Whichever way you educate yourself, the important thing is to put what you’ve learned into practice. Make sure you have fully worked up pieces to put in your portfolio and something concrete to discuss at interview.
03. Start freelancing now
Once you’ve graduated from formal study and got up to speed with the relevant software, you’ll probably want to start looking for a job. But while you’re sitting around waiting for replies to your applications, there’s no reason you can’t get started as a freelancer right away.
Taking on real-world projects will help solidify everything you’ve learned, and start translating your theoretical skills into more meaningful, practical ones. Again, this will give you more to talk about at interviews, and of course, will help feed you while you wait for the chance to earn a proper salary.
You’ll find advice on how to freelance straight out of education in section one of this article.
04. Work for charity
Another way to start a network base, add solid work to your portfolio and get noticed is to offer your design skills to charities in your community. Doing good work for a really good cause, close to your heart, will be a reward in itself of course. But such projects could potentially also lead to paid work, in both the non-profit and for-profit sectors. A word of warning though – make sure you're not being taken advantage of with unpaid work. If working for free becomes the norm it's damaging for the whole industry; not just your personal bank balance.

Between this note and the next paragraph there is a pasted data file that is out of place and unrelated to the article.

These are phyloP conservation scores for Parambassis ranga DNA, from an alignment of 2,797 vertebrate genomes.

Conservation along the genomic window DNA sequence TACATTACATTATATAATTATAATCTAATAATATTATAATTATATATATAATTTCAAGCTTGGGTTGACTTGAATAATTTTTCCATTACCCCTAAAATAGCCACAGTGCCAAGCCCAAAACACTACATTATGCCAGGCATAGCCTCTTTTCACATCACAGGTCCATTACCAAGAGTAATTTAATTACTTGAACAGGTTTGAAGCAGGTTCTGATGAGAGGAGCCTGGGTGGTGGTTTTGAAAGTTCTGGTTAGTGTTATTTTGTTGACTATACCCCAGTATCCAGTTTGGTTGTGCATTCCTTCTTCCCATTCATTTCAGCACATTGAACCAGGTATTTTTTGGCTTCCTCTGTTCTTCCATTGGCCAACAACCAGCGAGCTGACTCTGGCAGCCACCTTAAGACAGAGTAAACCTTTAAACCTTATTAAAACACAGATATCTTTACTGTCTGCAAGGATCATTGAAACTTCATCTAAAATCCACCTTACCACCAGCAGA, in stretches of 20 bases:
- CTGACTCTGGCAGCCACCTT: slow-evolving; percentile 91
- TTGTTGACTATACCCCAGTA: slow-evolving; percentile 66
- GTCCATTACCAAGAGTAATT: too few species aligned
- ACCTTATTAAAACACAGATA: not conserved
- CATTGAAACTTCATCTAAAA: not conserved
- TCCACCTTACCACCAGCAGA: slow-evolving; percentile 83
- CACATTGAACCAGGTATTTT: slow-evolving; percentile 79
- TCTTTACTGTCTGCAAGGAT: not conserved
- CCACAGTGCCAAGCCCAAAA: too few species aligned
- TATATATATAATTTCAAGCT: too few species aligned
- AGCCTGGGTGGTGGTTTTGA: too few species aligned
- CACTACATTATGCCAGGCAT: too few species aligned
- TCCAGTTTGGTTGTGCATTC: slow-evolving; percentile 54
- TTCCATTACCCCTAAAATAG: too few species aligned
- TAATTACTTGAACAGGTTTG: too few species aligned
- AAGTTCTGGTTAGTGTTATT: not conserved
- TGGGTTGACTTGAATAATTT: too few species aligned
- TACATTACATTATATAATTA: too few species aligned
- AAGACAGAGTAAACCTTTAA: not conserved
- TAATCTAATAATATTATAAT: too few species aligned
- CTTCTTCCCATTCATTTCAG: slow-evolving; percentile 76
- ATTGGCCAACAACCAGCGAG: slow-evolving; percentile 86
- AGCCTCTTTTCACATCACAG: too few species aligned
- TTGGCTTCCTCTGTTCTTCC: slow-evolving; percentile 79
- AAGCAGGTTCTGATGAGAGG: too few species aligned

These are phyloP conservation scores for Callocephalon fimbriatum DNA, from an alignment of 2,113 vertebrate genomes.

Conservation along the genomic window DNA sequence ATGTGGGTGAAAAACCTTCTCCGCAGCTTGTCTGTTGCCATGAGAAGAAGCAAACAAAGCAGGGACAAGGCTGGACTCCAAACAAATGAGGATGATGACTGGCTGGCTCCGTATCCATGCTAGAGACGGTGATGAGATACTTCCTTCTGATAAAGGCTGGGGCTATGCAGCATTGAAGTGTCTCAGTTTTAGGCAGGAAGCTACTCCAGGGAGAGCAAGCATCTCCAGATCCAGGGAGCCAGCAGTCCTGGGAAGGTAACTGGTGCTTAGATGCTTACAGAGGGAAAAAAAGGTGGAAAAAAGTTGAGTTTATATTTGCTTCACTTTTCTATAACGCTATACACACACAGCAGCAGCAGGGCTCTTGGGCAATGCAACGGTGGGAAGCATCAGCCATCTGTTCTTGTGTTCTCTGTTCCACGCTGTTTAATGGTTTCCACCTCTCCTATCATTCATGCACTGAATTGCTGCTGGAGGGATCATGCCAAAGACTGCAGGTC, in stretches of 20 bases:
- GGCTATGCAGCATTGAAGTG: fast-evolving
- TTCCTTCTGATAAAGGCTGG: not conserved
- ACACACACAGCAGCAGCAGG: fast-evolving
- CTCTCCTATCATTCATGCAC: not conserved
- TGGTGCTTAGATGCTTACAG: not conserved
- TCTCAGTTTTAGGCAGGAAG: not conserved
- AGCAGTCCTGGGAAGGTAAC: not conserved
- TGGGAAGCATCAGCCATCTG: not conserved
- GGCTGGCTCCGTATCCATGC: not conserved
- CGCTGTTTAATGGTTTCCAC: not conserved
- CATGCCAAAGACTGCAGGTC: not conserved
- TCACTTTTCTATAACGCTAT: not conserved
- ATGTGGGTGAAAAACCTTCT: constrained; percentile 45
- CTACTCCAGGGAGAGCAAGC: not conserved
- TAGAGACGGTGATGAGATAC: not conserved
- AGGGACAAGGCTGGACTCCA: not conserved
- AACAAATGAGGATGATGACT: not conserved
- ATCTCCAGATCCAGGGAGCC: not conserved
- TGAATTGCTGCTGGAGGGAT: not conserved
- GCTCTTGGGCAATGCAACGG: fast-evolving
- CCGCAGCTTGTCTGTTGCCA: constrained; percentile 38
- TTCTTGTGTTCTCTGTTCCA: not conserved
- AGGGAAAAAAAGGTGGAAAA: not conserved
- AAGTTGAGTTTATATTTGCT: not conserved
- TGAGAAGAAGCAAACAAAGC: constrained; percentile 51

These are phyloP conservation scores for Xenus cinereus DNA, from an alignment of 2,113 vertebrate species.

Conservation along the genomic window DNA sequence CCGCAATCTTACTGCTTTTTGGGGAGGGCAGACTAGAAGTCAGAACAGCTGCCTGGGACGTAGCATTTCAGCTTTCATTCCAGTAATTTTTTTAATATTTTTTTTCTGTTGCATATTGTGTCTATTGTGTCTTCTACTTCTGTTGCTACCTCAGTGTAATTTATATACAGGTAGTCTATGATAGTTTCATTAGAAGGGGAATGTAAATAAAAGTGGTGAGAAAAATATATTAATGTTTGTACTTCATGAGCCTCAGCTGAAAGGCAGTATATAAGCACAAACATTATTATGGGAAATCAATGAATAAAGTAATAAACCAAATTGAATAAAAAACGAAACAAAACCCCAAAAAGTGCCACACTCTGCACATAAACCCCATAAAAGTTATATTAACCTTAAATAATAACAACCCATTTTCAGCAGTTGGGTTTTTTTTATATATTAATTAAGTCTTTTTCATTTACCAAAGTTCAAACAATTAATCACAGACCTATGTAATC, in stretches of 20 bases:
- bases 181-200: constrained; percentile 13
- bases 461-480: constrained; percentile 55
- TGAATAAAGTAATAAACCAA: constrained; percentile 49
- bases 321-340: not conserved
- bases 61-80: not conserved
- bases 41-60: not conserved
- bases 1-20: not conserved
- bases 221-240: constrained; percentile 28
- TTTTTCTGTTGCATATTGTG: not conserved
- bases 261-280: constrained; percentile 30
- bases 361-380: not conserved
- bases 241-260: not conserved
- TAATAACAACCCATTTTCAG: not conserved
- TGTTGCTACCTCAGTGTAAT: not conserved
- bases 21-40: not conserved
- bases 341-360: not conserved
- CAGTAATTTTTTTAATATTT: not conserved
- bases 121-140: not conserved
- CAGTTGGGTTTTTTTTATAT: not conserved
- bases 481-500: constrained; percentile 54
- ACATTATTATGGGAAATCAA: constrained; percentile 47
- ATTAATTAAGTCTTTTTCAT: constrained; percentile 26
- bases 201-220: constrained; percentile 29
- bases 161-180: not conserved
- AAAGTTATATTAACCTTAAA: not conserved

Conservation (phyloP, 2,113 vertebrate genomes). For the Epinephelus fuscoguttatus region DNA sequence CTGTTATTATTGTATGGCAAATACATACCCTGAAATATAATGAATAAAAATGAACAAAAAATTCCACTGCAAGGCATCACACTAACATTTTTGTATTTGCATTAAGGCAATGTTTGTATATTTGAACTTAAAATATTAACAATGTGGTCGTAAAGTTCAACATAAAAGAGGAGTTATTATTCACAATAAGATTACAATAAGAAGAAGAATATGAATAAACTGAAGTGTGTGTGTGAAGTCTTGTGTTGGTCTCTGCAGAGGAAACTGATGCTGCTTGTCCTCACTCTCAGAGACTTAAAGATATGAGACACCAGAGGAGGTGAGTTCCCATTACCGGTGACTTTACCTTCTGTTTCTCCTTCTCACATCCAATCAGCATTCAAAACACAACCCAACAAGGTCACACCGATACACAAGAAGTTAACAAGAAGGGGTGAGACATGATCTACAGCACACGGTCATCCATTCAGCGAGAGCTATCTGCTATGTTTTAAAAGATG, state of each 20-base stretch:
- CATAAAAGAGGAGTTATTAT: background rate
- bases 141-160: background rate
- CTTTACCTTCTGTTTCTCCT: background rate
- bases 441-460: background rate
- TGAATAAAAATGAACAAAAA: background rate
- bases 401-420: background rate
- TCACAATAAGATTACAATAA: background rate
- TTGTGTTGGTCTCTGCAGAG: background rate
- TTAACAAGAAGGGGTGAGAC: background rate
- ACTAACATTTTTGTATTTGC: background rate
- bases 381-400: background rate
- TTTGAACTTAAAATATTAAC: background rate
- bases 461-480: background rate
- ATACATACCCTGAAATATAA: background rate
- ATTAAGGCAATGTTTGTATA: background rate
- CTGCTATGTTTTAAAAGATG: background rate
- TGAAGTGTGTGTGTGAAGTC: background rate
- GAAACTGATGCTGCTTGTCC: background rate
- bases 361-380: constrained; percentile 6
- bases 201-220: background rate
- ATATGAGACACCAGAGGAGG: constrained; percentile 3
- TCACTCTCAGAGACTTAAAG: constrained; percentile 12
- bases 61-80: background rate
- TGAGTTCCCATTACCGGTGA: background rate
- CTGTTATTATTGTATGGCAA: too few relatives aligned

For more advice on how to bulk out your book, take a look at this guide to how to build up a design portfolio from scratch.
05. Get an internship
A placement with a good design studio or at an in-house department can offer invaluable experience that you will draw on throughout your design career. You'll become seasoned in how design organisations are run; have a better understanding about client requests and how workload works.
With luck (and bear in mind you need to make most of your own luck), you'll get to show your skills and commitment to the company and turn your internship into a full-time job, gain some skills and start your own network.
06. Nurture a network of peers
We often perceive our peers as competition instead of supporters or collaborators; but in the design world, it’s the opposite. Here, it really does pay to actively nurture a network of peers. For instance, the project that someone passes on due to a busy schedule or a short budget might be a project that is a good fit for you – and a great piece to add to your portfolio that eventually opens doors to bigger opportunities and new ventures. Note: we aren't recommending shaking hands until social distancing limits have been lifted, of course.
07. Contact your heroes